Additionally, if you and your spouse both have federal student loans and file your taxes jointly, the servicer will also take into account your combined debt to calculate your new monthly payment. However, this doesn’t mean that your payments will be split equally.

Jill Desjean, a policy analyst at the National Association of Student Financial Aid Administrators (NASFAA), says that the servicer will calculate what percentage of the debt each spouse is responsible for to determine each of their payments.

For example, if the servicer determines that you and your spouse can pay up to $100 as a household, and you have 60% of the debt and your spouse has 40%, then your student loan payment will be $60 while your spouse’s payment will be $40.

If you choose to file taxes separately from your spouse, your servicer will only take into account your individual income to determine your monthly payment. The exception is if you’re in the Revised Pay As You Earn plan.

With that plan, regardless of how you file taxes, the servicer will always consider both of your incomes to determine your monthly payment, unless you certify that you are legally separated.

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How marriage affects public service loan forgiveness

One of the benefits of having federal student loans over private loans is that you may be able to get a portion of your balance forgiven through the Department of Education’s Public Service Loan Forgiveness program.

Under this program, borrowers who work at a non-profit organization, government agency or another qualifying employer, are only required to pay their loans for 10 years, after which the remaining balance is forgiven.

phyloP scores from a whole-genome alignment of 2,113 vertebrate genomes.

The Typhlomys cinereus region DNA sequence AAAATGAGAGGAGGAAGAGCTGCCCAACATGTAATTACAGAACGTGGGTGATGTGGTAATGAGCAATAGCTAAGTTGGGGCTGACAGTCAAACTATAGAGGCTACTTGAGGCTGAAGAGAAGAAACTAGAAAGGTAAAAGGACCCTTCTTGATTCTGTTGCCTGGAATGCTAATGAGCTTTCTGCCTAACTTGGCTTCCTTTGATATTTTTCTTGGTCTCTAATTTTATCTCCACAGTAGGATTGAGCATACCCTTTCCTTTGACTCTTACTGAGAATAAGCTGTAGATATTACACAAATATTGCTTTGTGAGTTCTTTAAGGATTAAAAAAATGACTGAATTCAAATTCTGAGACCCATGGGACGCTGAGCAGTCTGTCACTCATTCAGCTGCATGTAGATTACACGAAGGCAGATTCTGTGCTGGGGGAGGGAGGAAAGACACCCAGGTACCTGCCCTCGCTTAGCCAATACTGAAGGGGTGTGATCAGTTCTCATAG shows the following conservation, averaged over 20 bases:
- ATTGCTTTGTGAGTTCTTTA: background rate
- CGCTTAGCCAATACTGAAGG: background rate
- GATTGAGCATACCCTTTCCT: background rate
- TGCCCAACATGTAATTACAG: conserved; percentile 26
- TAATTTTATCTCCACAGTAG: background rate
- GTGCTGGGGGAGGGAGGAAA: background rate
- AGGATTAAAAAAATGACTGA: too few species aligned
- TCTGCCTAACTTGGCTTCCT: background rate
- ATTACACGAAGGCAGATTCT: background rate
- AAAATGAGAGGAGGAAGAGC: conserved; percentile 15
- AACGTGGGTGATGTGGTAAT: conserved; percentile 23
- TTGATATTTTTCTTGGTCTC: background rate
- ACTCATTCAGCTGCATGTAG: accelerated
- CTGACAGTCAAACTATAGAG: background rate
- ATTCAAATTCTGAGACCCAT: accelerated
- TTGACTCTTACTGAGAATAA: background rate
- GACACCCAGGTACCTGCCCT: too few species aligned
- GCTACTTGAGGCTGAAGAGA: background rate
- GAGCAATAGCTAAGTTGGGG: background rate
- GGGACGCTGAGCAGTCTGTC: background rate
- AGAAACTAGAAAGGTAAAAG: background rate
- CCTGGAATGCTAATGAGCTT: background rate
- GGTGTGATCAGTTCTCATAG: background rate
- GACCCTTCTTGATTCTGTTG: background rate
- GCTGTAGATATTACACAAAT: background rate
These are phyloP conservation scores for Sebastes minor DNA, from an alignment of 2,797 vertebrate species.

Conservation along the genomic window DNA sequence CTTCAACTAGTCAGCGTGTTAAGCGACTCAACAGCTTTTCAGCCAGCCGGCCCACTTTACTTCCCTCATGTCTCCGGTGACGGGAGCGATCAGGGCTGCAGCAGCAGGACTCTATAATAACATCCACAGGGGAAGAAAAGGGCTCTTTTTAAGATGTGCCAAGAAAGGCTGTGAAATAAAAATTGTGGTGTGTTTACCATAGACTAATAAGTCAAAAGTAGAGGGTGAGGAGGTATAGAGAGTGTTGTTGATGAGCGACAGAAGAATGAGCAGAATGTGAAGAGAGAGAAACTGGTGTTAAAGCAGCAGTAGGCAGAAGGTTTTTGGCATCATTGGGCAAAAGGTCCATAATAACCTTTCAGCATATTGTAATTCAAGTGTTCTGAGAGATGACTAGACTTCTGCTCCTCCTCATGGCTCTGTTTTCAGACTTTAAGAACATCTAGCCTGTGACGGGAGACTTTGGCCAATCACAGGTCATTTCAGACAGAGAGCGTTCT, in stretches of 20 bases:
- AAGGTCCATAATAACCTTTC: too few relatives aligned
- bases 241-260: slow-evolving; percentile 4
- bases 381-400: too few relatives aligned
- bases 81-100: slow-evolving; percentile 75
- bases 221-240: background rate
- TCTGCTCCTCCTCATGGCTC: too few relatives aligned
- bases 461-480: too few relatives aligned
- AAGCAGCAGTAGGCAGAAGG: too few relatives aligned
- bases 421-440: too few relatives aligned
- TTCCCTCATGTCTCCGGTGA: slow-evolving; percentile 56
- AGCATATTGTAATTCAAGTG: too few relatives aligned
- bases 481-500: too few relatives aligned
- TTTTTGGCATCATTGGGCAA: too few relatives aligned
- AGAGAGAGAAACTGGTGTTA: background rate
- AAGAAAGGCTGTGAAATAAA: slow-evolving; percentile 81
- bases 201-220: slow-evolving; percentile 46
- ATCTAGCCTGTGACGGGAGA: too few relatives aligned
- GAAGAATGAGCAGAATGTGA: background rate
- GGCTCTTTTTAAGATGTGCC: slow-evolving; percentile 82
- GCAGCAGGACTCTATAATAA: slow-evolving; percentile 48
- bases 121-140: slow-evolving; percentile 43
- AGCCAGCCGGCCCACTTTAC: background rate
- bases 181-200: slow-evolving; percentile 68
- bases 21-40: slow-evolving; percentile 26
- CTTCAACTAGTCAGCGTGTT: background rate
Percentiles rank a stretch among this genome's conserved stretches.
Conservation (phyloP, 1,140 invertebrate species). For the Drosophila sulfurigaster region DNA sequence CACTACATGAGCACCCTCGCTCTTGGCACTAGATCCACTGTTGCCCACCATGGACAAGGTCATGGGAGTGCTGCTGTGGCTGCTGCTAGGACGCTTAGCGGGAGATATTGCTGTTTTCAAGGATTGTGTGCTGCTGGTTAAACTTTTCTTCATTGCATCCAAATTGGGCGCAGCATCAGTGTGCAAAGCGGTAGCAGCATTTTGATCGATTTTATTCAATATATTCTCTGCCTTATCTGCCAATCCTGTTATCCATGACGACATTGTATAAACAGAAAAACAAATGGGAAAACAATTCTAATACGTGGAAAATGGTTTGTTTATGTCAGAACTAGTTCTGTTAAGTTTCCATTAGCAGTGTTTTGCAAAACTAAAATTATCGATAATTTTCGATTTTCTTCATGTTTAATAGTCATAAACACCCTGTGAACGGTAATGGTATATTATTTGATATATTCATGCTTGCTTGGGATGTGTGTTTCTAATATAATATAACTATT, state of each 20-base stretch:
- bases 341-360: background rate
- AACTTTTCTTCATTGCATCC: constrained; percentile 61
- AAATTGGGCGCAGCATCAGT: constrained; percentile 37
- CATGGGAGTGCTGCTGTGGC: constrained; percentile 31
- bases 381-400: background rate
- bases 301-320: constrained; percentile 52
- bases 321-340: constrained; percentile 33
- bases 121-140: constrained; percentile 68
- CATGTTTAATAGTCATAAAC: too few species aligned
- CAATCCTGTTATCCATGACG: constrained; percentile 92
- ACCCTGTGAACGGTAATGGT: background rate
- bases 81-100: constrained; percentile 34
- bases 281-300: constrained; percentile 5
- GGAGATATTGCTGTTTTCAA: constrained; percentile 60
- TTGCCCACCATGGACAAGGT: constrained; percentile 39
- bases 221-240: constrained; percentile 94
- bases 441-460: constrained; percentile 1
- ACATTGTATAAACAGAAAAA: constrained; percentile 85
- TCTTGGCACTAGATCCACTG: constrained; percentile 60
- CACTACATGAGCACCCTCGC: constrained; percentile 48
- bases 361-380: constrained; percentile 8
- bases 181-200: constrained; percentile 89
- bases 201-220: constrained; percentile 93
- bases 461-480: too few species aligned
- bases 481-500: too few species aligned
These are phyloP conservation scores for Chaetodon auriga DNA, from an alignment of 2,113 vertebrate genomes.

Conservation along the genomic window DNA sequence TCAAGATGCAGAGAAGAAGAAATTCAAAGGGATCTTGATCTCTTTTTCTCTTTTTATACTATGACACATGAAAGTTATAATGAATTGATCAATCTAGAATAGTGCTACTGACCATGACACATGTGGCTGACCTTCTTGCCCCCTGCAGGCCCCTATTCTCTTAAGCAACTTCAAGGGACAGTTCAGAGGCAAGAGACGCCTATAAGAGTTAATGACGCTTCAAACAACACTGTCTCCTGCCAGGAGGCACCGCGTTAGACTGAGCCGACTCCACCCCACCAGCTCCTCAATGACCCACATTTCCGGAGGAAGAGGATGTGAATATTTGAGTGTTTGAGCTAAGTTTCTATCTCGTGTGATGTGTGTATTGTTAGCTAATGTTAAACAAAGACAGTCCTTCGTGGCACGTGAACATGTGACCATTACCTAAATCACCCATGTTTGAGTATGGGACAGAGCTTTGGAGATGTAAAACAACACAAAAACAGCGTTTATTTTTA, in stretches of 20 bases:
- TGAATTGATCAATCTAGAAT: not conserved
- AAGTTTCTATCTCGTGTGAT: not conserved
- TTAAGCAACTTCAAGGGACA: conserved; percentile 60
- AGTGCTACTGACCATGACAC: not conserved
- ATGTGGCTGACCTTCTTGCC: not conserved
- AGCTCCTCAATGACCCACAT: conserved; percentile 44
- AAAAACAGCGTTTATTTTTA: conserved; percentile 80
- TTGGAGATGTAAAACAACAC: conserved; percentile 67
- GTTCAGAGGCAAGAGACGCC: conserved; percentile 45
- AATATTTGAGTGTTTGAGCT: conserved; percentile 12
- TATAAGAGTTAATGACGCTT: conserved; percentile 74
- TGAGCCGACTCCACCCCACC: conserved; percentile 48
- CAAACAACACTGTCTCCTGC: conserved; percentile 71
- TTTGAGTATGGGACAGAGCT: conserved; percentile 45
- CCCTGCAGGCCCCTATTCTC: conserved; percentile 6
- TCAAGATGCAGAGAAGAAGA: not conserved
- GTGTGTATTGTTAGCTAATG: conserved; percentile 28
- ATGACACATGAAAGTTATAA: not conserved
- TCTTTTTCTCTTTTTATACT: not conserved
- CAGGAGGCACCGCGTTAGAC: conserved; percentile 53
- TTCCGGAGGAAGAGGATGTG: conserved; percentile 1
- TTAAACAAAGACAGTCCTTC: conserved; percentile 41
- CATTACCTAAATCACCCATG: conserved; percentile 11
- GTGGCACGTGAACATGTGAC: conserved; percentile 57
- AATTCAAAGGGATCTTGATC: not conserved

“If you're banking on forgiveness, your goal is to pay as little as possible, so that you get the most forgiven,” Desjean says.

Since filing taxes jointly with your spouse can increase the amount you’re required to pay each month, Desjean says this will reduce the amount forgiven in the end. In other words, you won’t be able to take full advantage of this program the same way you would if you filed separately.

Should you file your taxes jointly or separately to lower your student loan payment?

Filing your taxes separately from your spouse might seem like a practical approach to lower your student loan payments. But Rus Garofalo, president and founder of Brass Taxes, a New York-based tax preparation company, says that the reality is much more complex than that.

“There are things as someone married filing separately that you can't take advantage of,” says Garofalo, referring to tax credits and deductions that married couples filing separately can’t claim since they aren’t giving the government their full financial picture.

One of the most common ones? The interest paid on student loans for the year.

If you’re married and filing jointly, you can deduct up to $2,500 worth of student loan interest from your taxable income. Other things you won’t be able to claim if you file separately include the Earned Income Tax Credit, Adoption Tax Credit and Lifetime Learning Credit. Additionally, your Child Tax Credit may also be reduced.

Because of this, Garofalo advises couples to consult with a CPA or their tax preparer to decide which is the best course of action, as your tax liability might increase to the point where you’re not actually saving any money by having a lower student loan payment.

If you want an estimate on how much your payments will increase should you decide to file jointly, you can always check the Department of Education’s repayment calculator to help you decide as well.